Polio survivors perceptions of a multi-disciplinary rehabilitation programme Disability and Rehabilitation

Journal article


Atwal, A (2017). Polio survivors perceptions of a multi-disciplinary rehabilitation programme Disability and Rehabilitation. Disability & Rehabilitation (Informa). 41 (2), pp. 150-157.
AuthorsAtwal, A
Abstract

Abstract Purpose: Post-polio syndrome refers to a late complication of the poliovirus infection. Management of post-polio syndrome is complex due to the extensive symptomology. European and United Kingdom guidelines have advised the use of rehabilitation programmes to manage post-polio syndrome. There is a paucity of research in relation to the effectiveness of rehabilitation interventions. The objective of this study is to explore polio survivor’s perceptions of an in-patient multi-disciplinary rehabilitation programme. Methods: Semi-structured interviews of community dwelling polio survivors who attended in-patient rehabilitation programme in the United Kingdom. Thematic analysis was used to describe and interpret interview data. Results: Participants’ experiences were influenced by past experiences of polio and their self-concept. Participants generally had a positive experience and valued being with other polio survivors. Positive strategies, such as pacing and reflection changed their mind-sets into their lives after the programme, though they still faced challenges in daily living. Some participants supported others with post-polio syndrome after completing the programme. Conclusions: Our research identified that participants experienced long term positive benefits from attending a rehabilitation programme. Strategies that users found helpful that explored the effectiveness of interventions to manage polio are not cited within a Cochrane review. If we are to recognise the lived experience and service user empowerment within a model of co- production it is essential that patient preferences are evaluated and used as evidence to justify service provision. Further research is required with polio survivors to explore how best rehabilitation programmes can adopt the principles of co-production. Implications for Rehabilitation The patients’ expertise and lived experience must be at the centre of a rehabilitation programme. Strategies such as pacing and reflection are perceived as important strategies to enable self-management of polio and post-polio syndrome despite the limited evidence base to support these interventions. Polio rehabilitation programmes should not be time limited and commissioners and therapists need to ensure that follow up support is provided. When measuring outcomes patient preferences and views must be evaluated. Keywords: Co-production, self- management, self-concept, pacing, post-polio syndrome, coping strategies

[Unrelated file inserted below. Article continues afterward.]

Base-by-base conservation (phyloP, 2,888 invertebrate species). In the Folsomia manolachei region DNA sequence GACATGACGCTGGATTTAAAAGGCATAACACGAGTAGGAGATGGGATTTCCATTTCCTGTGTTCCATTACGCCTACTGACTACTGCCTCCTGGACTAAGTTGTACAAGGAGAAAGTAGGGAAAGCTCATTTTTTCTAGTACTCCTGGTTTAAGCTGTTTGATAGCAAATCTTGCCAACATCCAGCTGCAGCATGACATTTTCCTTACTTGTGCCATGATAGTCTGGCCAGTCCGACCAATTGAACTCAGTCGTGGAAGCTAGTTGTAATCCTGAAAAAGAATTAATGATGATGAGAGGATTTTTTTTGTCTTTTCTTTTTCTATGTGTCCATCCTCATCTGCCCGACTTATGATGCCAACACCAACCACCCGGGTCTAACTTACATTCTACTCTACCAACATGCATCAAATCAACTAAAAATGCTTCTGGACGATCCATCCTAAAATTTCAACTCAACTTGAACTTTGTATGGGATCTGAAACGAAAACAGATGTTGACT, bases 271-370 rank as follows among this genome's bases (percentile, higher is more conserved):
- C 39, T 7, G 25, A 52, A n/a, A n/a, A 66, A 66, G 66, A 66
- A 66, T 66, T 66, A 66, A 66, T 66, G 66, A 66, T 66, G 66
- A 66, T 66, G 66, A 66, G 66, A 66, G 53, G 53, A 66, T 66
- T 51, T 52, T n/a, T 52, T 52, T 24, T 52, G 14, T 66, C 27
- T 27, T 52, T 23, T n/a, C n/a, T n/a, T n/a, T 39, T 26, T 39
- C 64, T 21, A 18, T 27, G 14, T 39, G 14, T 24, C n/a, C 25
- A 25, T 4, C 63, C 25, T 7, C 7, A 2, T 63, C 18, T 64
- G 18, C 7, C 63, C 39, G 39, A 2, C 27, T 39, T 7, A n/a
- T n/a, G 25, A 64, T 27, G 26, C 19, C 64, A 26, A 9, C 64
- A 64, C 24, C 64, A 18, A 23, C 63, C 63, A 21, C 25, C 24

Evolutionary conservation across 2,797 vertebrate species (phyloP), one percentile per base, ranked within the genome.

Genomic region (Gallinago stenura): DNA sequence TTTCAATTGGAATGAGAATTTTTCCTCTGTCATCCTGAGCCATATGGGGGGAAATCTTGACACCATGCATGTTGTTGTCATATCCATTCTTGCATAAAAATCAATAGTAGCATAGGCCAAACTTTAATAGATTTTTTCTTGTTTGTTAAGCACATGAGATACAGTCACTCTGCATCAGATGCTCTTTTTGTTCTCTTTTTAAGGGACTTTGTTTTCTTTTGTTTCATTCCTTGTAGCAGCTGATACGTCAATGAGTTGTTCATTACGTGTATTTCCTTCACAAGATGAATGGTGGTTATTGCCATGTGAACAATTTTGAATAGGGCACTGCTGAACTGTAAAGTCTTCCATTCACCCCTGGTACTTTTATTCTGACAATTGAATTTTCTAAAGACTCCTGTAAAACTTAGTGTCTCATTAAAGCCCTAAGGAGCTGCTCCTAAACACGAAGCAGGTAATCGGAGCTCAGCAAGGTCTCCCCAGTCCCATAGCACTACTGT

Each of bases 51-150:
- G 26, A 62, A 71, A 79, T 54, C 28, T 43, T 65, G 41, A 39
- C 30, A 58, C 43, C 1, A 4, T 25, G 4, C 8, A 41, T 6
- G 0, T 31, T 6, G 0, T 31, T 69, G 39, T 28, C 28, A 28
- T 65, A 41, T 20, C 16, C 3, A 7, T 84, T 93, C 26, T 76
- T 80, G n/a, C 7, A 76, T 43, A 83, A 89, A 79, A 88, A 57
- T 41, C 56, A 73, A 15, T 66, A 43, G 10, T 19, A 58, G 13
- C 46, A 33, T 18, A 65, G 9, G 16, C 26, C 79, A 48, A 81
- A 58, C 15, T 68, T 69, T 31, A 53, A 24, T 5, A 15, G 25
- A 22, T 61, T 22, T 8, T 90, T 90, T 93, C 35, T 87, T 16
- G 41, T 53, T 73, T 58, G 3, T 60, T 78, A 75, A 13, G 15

Keywords11 Medical And Health Sciences; Rehabilitation
Year2017
JournalDisability & Rehabilitation (Informa)
Journal citation41 (2), pp. 150-157
PublisherTaylor & Francis
ISSN0963-8288
Digital Object Identifier (DOI)doi:10.1080/09638288.2017.1381184
Publication dates
Print03 Oct 2017
Publication process dates
Deposited09 Oct 2017
Accepted14 Sep 2017
Accepted author manuscript
License
CC BY 4.0
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https://openresearch.lsbu.ac.uk/item/86x6y

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